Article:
Do You Believe in Fairies?

The planet glowed in the darkness beneath them. Some fluorescent chemical in the ocean made large fractalized patterns of green light dance across its surface. This planet was known as the Shining Maiden, but to them it was just B720-C3, another territory to claim and analyze.

Like most planets, it was lethal without the right protection. The crew had to put on special suits when they entered  its atmosphere. There were rumors of men going insane, of wandering off from the group and vanishing from sight, the instant they breathed its air; there were rumors of strange creatures that lived within the water that would shoot a deadly poison at anyone who came near them. One operations technician was rumored to have spent seven hours screaming before he finally died from shock. Vrone didn’t know, or care, about these legends; their job would either be boring or fatal, and he wasn’t sure if he cared which one it was.

Vrone didn’t know how long he’d been enlisted, only that he’d signed up for each re-enlistment when it was offered to him. Time didn’t seem to mean very much when you drifted through space. His job, though lowly, was well-paid and dangerous enough to warrant a certain respect from the other crew members. The “Reconaissance Techicians,” or “Recon Team” as they were usually called, had to go on foot through an entire territory to make sure that the glass birds and eye-spiders weren’t recording any false information, or “false pickups” as they were called in the rather ugly argot of the Military Intelligence Office. There had never been any false pickups in his entire career, and for years he had half-hoped that there would be; now he was beyond hoping. What did it matter? If he died, all he owned would go to his mother and someone else would take his place.

The entire Recon crew went silent when they landed. It would be hours, even days before they could open the latch and explore; through the bowels of the ship, they could hear orders being barked and boots squeaking against the floor. Vrone closed his eyes and imagined the flocks of glass birds flying noiselessly off into the sky, to the eye spiders fanning out from the underbelly of the ship, feet clicking across the dark ground beneath.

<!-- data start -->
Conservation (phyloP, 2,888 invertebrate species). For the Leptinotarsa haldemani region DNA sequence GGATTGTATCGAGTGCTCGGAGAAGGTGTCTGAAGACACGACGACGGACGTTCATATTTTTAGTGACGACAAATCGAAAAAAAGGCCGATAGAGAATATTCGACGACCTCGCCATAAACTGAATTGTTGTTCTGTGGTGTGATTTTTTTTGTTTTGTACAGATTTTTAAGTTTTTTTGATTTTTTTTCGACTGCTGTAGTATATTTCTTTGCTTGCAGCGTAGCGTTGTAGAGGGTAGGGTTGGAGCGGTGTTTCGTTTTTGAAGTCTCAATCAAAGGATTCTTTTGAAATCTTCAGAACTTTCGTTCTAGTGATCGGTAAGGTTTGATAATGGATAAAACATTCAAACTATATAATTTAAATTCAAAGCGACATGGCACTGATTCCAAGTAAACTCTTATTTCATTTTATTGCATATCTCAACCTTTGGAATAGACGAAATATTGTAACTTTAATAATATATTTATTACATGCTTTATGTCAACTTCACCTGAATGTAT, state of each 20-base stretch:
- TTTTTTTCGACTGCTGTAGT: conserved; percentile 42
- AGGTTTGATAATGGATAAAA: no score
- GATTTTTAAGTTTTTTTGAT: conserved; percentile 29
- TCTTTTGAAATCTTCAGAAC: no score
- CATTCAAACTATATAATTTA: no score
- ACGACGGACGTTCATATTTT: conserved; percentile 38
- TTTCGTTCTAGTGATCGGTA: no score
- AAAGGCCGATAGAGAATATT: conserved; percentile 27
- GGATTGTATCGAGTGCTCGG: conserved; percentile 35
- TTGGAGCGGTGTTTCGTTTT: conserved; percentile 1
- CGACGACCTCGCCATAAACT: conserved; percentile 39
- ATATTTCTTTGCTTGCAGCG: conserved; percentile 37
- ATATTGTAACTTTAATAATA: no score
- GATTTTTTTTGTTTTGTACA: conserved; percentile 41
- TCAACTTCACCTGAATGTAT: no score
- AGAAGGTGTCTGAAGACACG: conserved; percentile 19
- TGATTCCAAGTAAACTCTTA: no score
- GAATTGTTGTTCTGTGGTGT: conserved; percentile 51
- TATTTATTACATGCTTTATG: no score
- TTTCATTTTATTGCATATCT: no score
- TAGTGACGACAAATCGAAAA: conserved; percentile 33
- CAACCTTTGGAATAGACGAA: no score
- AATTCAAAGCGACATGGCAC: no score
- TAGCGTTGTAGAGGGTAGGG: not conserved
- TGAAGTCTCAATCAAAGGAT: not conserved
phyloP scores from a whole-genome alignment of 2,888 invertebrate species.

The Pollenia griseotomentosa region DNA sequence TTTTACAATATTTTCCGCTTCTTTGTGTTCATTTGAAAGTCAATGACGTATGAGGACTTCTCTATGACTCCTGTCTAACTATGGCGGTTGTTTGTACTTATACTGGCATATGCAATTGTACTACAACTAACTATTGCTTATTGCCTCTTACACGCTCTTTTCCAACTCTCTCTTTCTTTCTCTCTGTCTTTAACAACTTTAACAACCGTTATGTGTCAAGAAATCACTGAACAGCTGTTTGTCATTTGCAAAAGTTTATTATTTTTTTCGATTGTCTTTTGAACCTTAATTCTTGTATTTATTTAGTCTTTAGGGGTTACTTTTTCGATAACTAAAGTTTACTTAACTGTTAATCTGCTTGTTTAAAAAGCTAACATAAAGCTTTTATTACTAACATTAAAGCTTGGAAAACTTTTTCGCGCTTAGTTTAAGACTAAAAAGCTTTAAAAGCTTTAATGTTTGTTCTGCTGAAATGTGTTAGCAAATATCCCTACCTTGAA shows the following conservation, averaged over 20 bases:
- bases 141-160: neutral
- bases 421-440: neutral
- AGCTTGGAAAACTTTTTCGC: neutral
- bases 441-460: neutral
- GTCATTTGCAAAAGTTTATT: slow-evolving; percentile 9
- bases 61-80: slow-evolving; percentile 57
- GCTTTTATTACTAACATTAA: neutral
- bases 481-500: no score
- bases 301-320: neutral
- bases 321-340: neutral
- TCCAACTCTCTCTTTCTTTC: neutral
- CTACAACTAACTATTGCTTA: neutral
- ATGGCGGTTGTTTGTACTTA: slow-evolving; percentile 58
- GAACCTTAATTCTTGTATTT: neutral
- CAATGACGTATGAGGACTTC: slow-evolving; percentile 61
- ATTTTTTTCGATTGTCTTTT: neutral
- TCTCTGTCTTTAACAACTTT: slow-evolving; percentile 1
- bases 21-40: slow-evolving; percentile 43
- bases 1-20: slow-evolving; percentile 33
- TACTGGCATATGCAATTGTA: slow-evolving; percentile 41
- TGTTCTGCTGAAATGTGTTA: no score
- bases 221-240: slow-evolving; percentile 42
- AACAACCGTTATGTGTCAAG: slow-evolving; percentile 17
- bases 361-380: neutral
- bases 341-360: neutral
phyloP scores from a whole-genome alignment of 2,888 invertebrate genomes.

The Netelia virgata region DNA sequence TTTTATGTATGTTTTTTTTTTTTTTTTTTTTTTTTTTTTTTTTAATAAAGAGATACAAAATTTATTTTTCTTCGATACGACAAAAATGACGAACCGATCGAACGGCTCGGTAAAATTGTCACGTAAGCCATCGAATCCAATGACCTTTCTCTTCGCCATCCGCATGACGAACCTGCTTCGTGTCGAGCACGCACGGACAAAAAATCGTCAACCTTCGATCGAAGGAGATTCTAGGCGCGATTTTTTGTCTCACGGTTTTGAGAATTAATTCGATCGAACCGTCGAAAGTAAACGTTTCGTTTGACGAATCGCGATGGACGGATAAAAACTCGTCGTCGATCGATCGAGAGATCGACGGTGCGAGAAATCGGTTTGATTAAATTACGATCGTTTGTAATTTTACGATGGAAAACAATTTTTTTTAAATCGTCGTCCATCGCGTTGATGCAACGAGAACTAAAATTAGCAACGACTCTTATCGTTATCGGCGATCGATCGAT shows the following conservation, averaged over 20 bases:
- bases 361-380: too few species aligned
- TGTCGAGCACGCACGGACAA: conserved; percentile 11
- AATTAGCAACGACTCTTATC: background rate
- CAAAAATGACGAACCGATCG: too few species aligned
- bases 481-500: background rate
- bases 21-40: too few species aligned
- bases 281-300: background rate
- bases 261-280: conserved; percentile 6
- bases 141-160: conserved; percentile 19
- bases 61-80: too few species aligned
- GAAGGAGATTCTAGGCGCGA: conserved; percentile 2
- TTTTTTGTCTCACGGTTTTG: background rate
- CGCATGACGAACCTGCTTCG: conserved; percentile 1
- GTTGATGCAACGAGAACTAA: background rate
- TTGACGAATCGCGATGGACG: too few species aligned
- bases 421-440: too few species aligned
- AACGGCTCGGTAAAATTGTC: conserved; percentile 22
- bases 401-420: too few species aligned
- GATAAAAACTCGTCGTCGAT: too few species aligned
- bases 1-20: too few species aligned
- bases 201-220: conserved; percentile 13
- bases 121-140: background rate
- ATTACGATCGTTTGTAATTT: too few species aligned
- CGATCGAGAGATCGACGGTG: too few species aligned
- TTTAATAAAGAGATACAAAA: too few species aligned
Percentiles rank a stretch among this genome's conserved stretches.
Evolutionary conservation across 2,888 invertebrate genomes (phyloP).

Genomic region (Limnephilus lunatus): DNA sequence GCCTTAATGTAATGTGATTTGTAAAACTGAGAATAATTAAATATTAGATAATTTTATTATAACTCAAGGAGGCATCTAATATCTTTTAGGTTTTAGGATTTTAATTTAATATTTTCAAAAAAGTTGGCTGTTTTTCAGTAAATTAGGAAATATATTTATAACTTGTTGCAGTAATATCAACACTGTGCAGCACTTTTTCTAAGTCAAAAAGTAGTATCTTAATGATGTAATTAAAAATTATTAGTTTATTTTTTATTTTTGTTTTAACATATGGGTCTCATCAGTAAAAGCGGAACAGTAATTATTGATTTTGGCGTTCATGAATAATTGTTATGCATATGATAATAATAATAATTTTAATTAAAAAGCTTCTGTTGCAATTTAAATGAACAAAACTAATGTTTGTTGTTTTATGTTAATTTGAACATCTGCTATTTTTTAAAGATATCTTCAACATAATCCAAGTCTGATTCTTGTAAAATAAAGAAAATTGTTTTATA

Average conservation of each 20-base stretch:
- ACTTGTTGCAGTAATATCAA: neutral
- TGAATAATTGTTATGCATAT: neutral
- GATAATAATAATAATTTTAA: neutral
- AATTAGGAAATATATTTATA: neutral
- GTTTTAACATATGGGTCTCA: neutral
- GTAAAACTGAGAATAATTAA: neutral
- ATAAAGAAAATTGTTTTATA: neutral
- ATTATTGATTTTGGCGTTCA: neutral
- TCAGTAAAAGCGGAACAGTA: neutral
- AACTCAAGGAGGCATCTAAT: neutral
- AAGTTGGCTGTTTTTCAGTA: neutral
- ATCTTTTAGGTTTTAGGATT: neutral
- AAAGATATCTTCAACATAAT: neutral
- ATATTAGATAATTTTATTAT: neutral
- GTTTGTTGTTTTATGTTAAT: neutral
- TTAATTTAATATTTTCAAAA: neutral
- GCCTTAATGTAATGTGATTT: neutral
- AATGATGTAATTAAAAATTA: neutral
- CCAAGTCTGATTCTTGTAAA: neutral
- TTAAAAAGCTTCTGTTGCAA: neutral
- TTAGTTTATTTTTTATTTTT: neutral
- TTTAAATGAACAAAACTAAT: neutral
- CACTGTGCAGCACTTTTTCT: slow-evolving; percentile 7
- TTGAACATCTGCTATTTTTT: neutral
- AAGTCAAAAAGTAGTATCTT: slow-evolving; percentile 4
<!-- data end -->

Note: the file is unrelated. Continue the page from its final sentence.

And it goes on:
“I wonder what we’re here for,” Vrone said to the suit next to him. The suit’s head, all reflective plastic and knobs, turned slowly to him.

“Who knows,” said the suit blankly. From the voice, Vrone could tell that it belonged to Ranfin. “Probably the same thing as always––collect data, collect the machines, some light espionage if we’re lucky…the usual, you know.”

“It feels different this time.”

Ranfin shrugged.

Vrone got up and looked out of the porthole. Outside, dust swirled across a barren, undulating stretch of dirt. A jagged mountain denuded of its soil rose over them in the middle distance; Vrone thought of the outline it would make against the stars in the night sky, and felt lonely.

“Is the whole planet like this?” he asked the room.

“Pretty much,” Ranfin replied. “There’s some plant life deep in the ocean…allegedly. And you saw that glowing muck. We’re on Beach Island though, so we’ll at least get to see some of the water. Nothing living though…we hope.”

“Lucky us.”

The door opened. The four men fell into formation, and walked onto the island. Something stepped across Vrone’s shoe, which nearly made him jump; even in the half-light, he could see it was an eye-spider creeping across the ground. Vrone had never liked the eye-spiders. Once one had felt his exposed ankle and he’d nearly jumped through the ceiling of the ship; he’d never forget the soft stroke of its foot as long as he lived.

In the distance he saw the ocean, glowing with an unreal green light in large patches; even in the tepid daylight it was clearly visible. He imagined this light was somehow watching him, and then chided himself for personifying things. A soft click in his ear let Vrone know that base had just pinged his location; he imagined them looking through the camera on his helmet, and had half a mind to do a cartwheel just to make them dizzy.

“Any signs of life? Over,” a bored voice asked in his left ear. He pressed a button on the side of his helmet to talk to base.

“Negative. Over,” he replied.

“Something’s been here,” Kygof said in Vrone’s other ear. Vrone shuddered; Kygof had a horrible habit of coming up behind people and scaring them when they least expected it. They had learned how to handle being startled, and Vrone’s hand was over his mouth—or where his mouth was, behind his suit—before he could think.

“Kygof, don’t do that,” Vrone said when he recovered himself. “You could compromise all of us.”

“I don’t know what, exactly,” Kygof continued, unfazed. “My unconscious senses are telling me something that I can’t interpret. There’s just a feeling here that I don’t get on other planets. It doesn’t feel quite dead to me. You know?”

“It’s nerves,” Vrone said. “We all have it. All those rumors about this planet…if you keep believing in them, you’ll invent something to be afraid of, even when it isn’t there.”

“Oh God, it’s one of those planets?” he said, his voice saturated with fear. “We’re on a veldt? My sister was sent to one when––“


They covered the eastern part of the island in silence. The sun set. The silhouette of the rock against the stars made Vrone feel even lonelier than he’d imagined it would. The sound of the ocean was everywhere now, and in the light the foaming crests of the waves glowed underneath the stars.

“There’s no one,” Vrone said, more to himself than anyone else; no one looked up. They came to the beach again. Something small gleamed in the sand, right at the waterline; it moved with the waves, falling out and coming in with them, like a piece of driftwood. Vrone moved toward it and picked it up.